Glittering trays of chicken nuggets, steaming hot waffles fresh off the press and ice cream — so much ice cream — await behind the doors to Foco. At the start of your freshman fall, I’m sure you’ll eat one, two, three or maybe four meals a day in Dartmouth’s only all-you-can-eat dining location.
Freshman orientation: For most, it’s a time of awkward introductions, forced smiles, getting lost and, if you’re lucky, the feeling that you might just have met someone who could be your new best friend. It’s also a time when it seems like your entire life has burst open with the opportunity to become a new person, develop new skills or concentrate on an interest that you haven’t yet had the time or courage to put out there. And so it was for me for a few glorious days of freshman fall — that is, until I was struck down by what I like to call the Freshman Plague.
As a new freshman class arrives to campus every year, students come bearing differing academic visions for their next four years at Dartmouth: some pre-med, some engineering, some humanities, others perhaps more focused on languages or social sciences. However, many — like me — come to Dartmouth their freshman fall knowing next to nothing about what to pursue academically or professionally. This can make choosing one’s first term of classes quite an endeavor.
Once upon a time, some Dartmouth fraternity brothers playing table tennis rested their mugs of beer on the table while they played. A few stray ping pong balls landed in the cups by divine accident, until someone proposed that it was more fun to aim for the mugs of beer themselves.
The painter. The poet. The nerd who owns it. The swimmer. The hiker. The party-all-nighter. The baker. The maker. The family caretaker. The bundle-of-nerves-for-this-term-long-icebreaker. You all have unique experiences that have shaped your identities coming into college. Every Dartmouth student — from those who come from “Just Outside Boston” to those who come from Rwanda — has their own world of memories and skills to share with the Dartmouth community. You are all so different, yet you all ended up here, in middle-of-nowhere New Hampshire, for the most transformative years of your lives.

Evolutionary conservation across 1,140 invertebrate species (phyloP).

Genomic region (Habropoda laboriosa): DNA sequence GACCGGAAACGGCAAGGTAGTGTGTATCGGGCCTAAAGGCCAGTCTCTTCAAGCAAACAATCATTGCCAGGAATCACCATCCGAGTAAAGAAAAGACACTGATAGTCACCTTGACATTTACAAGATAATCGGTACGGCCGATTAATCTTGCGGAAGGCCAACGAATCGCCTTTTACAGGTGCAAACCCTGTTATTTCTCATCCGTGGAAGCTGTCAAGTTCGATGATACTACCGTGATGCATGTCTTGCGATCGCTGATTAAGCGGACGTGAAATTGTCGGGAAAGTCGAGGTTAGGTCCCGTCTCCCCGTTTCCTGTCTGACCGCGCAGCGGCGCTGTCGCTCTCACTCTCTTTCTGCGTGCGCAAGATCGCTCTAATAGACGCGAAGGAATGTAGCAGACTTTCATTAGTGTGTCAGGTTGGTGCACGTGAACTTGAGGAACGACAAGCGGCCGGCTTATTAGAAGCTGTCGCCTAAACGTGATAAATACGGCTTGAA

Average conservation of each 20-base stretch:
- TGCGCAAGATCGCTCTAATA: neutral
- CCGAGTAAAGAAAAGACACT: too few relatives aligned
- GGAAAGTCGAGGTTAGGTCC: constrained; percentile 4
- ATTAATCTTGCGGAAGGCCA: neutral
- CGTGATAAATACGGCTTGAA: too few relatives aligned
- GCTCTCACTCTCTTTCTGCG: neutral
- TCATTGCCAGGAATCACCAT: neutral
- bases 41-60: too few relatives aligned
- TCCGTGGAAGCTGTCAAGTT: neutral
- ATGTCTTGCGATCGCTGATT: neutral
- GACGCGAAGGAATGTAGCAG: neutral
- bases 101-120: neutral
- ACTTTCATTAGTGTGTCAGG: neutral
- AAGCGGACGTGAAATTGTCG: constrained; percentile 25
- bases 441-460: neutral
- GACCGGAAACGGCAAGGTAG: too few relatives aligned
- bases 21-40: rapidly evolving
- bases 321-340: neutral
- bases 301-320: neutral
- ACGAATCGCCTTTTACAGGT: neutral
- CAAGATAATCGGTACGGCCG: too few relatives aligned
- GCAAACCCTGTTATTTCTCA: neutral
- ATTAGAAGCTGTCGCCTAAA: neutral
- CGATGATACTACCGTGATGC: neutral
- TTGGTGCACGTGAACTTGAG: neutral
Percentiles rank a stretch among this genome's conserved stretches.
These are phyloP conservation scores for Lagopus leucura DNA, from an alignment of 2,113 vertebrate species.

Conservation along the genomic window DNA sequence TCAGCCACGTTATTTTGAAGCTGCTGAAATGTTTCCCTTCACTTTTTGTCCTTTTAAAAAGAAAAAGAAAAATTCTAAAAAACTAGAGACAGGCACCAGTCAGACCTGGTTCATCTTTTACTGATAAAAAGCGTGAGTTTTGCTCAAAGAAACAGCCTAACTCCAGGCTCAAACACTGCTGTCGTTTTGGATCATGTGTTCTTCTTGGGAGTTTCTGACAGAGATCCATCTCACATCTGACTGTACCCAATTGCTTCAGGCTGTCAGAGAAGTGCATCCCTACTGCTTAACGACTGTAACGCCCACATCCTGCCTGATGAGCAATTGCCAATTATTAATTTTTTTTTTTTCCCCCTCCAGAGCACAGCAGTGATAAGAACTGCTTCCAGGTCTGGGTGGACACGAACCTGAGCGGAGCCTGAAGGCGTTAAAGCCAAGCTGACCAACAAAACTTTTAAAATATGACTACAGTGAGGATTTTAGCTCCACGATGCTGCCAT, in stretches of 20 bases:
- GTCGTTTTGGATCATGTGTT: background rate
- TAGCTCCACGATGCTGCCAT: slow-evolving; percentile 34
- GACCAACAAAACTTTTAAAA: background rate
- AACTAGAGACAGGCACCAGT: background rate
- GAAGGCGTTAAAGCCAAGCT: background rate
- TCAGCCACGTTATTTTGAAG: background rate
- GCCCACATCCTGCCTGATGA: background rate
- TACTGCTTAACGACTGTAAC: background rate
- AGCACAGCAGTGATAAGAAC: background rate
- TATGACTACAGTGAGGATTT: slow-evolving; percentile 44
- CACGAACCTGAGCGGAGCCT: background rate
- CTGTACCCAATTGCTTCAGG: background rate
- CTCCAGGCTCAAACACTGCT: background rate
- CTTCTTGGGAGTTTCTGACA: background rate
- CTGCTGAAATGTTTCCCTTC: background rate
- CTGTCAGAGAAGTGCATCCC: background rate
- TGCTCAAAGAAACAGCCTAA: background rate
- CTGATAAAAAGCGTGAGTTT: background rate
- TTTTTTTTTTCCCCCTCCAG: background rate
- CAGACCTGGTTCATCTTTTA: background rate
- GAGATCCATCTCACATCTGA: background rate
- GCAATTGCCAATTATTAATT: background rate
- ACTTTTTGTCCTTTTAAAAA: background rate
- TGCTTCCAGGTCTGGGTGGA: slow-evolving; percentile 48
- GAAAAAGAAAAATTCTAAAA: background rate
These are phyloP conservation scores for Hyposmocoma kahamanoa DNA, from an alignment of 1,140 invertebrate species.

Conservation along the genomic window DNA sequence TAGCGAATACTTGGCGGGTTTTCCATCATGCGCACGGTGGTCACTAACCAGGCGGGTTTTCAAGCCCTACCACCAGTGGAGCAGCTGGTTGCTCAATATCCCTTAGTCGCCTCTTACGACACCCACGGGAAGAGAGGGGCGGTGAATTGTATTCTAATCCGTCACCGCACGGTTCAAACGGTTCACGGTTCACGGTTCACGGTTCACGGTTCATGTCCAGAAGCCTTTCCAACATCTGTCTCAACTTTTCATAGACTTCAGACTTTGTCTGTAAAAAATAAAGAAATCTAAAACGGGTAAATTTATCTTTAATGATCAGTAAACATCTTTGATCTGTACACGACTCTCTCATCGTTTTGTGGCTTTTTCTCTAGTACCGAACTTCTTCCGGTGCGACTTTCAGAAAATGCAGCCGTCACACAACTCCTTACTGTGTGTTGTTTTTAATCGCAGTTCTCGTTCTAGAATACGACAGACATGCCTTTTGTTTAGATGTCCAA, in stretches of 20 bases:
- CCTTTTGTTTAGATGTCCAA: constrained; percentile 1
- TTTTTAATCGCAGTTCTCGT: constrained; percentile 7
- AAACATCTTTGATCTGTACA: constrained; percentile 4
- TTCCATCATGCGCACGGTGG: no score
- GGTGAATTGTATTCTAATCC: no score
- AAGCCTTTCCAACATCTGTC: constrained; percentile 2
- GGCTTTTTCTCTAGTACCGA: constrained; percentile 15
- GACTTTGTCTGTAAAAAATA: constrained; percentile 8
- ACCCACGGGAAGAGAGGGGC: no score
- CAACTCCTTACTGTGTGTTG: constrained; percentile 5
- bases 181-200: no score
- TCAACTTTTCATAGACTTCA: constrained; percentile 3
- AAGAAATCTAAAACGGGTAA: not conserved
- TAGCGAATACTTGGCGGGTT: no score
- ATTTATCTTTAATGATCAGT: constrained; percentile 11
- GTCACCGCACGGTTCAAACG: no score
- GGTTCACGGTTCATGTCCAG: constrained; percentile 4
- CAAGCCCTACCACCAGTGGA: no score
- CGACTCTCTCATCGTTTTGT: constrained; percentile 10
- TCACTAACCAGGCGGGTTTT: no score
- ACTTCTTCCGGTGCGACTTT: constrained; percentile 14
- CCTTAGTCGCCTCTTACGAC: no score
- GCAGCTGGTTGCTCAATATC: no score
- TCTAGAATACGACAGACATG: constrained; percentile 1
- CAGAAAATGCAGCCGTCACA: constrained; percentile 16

As sophomore summer draws to a close, so do the days of lounging by the river, perusing the farmer’s market, driving to Ice Cream Fore-U and falling asleep in Astro 1. Sophomore summer is about relaxing, but it’s also about letting students pursue activities they haven’t tried before and subjects they haven’t studied. It’s a time to step out of comfort zones, unhindered by the stress that accompanies the typical Dartmouth term.
They say sophomore summer is different from all other terms — and it’s true. From June to August, Dartmouth students swim more, tan more, eat more farmer’s market kettle corn and in some cases, sing, dance and laugh a lot more than any other term.
On July 16, author Jayson Greene visited Sanborn Library to read excerpts from his new book, “Once More We Saw Stars: A Memoir,” as part of the English department’s Cleopatra Mathis Poetry & Prose series.
Picture a Saturday afternoon on the Connecticut River, friends laughing beside you and your toes growing numb in the water. It’s hot, it’s sunny, and you “forgot” to bring your reading for Jews 11. Now picture the river jammed bank to bank with rafts and tubes, your entire class drunkenly drifting downstream in a jumble of swimsuits, abandoned flipflops and floating kegs of beer. That is Tubestock, sophomore summer’s long lost “big weekend” tradition — and you’ll never see anything like it again.
For many students, Dartmouth is a place of ever-present change. For generations of students and alumni, four years at Dartmouth can be profoundly transformative.